• Had he to choose between the two locations, he says he would choose Spain.
  • Had we to depend on his help, we should never get anything done.


Inversion with had seems to be much more common than with should or were, but the use of inversion in conditionals in general seems to be declining.


You can find lots of exercises on inversion with conditionals here

2.3 as + auxiliary (or be) in a follow-on clause or sentence

In a fairly literary style, we can start a second clause or a new sentence with as instead of and so, to say somebody or something is or does something similar in some way to the people or things mentioned in the previous clause or sentence. As with and so, we need to invert.
  • Peter is a doctor, as is his wife Mary.
    (or informally - and so is his wife Mary.)
  • She comes from Sweden, as do several other members of the class.
  • The upper floors were burning, as was one of the rooms on the ground floor.
  • He has already passed his driving test, as has his twin sister, Sally.
  • The brothers can sing rather well. As indeed can the rest of the family.
This construction sounds strange with pronouns, and seems to sound best with quite long subjects.
Note - We don't invert when the subject of both clauses is the same:
  • My sister is taking the bus to school, as she does every day.
  • We're spending Christmas at my parents' home, as we' ve always done.

2.4 Comparatives with 'than'

This is sometimes used when directly comparing two people, things or situations (one of which is the subject). It is rather literary and not common in spoken language (where we often drop the second verb altogether). It is totally optional, and I would suggest foreign learners avoid it as it can sound very strange.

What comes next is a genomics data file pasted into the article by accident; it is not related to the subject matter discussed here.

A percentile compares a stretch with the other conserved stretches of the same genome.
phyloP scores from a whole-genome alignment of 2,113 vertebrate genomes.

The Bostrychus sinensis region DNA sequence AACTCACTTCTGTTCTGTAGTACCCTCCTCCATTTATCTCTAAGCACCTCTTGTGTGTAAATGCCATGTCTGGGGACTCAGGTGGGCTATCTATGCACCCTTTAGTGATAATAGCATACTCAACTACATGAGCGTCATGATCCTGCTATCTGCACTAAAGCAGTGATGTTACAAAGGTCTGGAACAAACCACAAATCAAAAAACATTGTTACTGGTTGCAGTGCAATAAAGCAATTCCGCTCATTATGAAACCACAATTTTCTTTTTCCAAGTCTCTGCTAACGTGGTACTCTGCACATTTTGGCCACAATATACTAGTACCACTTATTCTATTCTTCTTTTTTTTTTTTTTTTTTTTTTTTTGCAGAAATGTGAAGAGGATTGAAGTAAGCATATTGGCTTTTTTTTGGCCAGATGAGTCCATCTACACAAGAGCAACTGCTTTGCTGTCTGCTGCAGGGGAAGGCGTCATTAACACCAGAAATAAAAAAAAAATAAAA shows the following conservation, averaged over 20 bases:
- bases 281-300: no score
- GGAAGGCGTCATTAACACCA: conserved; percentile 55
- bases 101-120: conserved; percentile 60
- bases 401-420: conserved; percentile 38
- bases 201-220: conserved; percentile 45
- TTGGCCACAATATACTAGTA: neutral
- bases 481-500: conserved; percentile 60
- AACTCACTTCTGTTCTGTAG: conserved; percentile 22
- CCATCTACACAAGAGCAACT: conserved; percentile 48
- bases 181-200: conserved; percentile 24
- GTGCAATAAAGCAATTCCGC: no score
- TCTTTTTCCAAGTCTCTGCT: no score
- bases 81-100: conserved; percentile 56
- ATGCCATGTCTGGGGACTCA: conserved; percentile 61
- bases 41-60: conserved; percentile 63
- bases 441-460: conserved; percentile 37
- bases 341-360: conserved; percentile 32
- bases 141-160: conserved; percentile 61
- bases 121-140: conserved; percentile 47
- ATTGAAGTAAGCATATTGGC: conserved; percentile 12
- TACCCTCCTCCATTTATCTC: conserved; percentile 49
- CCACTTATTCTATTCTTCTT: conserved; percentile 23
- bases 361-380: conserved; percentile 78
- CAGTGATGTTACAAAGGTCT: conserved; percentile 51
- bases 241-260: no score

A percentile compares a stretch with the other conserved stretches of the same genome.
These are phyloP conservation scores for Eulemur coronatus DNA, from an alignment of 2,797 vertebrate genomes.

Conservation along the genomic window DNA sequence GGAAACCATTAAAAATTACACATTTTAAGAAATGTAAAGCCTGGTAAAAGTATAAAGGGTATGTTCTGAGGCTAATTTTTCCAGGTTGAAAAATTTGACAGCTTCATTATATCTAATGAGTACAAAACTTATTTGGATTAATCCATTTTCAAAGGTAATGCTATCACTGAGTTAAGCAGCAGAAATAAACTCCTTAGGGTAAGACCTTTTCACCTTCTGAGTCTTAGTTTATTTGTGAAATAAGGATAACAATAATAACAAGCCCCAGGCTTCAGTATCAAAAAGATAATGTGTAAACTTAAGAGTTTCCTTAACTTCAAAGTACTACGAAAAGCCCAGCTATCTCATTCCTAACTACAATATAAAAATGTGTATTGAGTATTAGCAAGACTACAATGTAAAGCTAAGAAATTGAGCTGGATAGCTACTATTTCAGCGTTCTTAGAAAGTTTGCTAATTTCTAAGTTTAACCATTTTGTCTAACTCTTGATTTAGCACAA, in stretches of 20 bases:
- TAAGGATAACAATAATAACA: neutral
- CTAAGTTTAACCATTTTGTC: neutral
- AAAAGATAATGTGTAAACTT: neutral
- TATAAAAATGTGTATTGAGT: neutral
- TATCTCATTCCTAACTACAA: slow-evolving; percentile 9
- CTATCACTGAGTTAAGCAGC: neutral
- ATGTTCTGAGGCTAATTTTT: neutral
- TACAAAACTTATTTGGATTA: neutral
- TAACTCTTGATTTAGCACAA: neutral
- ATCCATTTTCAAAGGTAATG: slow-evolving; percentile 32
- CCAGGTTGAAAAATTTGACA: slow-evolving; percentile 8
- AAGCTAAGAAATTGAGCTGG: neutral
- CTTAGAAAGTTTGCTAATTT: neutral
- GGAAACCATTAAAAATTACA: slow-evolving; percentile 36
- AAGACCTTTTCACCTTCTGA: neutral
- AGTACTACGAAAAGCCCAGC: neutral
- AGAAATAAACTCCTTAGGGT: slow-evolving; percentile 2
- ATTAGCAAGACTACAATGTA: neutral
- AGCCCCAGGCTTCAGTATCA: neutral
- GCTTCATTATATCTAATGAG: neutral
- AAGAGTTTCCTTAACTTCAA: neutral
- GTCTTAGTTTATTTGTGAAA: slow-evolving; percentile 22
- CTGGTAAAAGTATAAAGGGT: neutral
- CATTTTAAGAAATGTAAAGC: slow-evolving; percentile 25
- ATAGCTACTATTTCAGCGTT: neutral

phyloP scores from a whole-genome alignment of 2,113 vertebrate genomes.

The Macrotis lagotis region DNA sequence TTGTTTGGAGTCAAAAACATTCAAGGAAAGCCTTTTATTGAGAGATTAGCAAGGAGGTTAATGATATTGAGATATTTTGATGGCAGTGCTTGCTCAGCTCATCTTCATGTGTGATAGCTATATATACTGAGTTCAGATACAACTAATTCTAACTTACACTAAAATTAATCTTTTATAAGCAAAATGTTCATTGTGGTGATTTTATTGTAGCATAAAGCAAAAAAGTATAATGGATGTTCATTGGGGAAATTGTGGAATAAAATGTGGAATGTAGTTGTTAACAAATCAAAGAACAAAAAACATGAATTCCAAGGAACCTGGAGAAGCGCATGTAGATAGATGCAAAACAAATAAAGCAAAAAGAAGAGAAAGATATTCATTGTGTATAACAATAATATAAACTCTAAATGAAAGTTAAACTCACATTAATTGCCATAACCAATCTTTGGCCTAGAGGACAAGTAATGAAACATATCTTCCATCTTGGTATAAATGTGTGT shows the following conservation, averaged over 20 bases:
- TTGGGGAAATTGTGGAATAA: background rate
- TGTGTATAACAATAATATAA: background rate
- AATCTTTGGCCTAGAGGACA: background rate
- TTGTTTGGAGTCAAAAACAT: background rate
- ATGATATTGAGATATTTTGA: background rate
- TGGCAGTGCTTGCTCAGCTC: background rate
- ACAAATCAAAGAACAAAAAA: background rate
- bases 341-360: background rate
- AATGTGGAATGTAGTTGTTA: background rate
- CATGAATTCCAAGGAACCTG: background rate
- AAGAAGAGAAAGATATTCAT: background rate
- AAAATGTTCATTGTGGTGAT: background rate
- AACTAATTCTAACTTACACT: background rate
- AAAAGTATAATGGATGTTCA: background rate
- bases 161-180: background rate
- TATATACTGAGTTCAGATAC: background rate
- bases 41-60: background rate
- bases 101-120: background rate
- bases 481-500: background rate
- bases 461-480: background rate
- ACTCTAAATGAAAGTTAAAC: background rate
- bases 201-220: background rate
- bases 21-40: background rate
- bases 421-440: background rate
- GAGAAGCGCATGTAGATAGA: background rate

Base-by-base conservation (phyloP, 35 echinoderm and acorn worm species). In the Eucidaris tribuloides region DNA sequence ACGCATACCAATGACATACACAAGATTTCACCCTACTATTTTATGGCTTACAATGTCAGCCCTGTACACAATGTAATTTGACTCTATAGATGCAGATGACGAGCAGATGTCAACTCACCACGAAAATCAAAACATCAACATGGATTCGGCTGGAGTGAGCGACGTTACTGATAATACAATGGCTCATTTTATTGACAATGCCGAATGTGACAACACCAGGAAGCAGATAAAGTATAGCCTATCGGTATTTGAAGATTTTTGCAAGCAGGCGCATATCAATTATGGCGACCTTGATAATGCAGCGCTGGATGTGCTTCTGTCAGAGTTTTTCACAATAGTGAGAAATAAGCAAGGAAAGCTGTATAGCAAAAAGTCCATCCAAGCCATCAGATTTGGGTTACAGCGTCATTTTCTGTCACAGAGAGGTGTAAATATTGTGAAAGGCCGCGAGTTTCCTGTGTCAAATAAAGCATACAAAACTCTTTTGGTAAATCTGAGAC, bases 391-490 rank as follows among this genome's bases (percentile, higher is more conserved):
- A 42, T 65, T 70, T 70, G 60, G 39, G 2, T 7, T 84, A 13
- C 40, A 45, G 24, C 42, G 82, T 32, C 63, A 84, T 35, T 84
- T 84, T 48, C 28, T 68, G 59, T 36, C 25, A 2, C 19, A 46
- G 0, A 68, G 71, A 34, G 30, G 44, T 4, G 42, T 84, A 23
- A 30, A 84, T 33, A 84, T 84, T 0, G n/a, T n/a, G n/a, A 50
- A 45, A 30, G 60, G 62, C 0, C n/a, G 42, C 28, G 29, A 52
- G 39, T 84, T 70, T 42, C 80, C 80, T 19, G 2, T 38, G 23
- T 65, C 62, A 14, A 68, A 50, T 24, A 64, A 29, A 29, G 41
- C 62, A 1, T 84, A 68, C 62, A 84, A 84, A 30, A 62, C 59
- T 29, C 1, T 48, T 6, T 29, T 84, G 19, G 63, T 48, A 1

• The Prado has more Goyas than has any other gallery.
    The Prado has more Goyas than any other gallery (has). (more natural)
  • She sings a lot better than do the rest of her family..
    She sings a lot better than the rest of her family (do). (more natural)
Like inversion after as, this sounds least natural with pronouns, and best with longer and more complicated subjects. But even then, it is more natural just to omit the verb.
  • Their house is rather grander than are others in the neighbourhood.
    Their house is rather grander than others in the neighbourhood (are).

2.6 Exclamations

We sometimes use a negative question form to give emphasis to an exclamation.
  • Haven't you grown, young man?
  • Isn't it cold in here?
Sometimes non-negative question forms are used, especially in American English. Using question form is optional and usually quite informal.
  • Boy, does that casserole smell good!
    (or Boy, that casserole smells good.)
  • Well, have we got a surprise for you!
  • Man, can that woman sing!
See also exclamations with how and what.

2.7 Hopes and wishes with may

These are typically found in greetings and sympathy cards, and in toasts etc:
  • May all your wishes come true
  • May she rest in peace.
  • May you have a long and fruitful marriage.
And in film and music: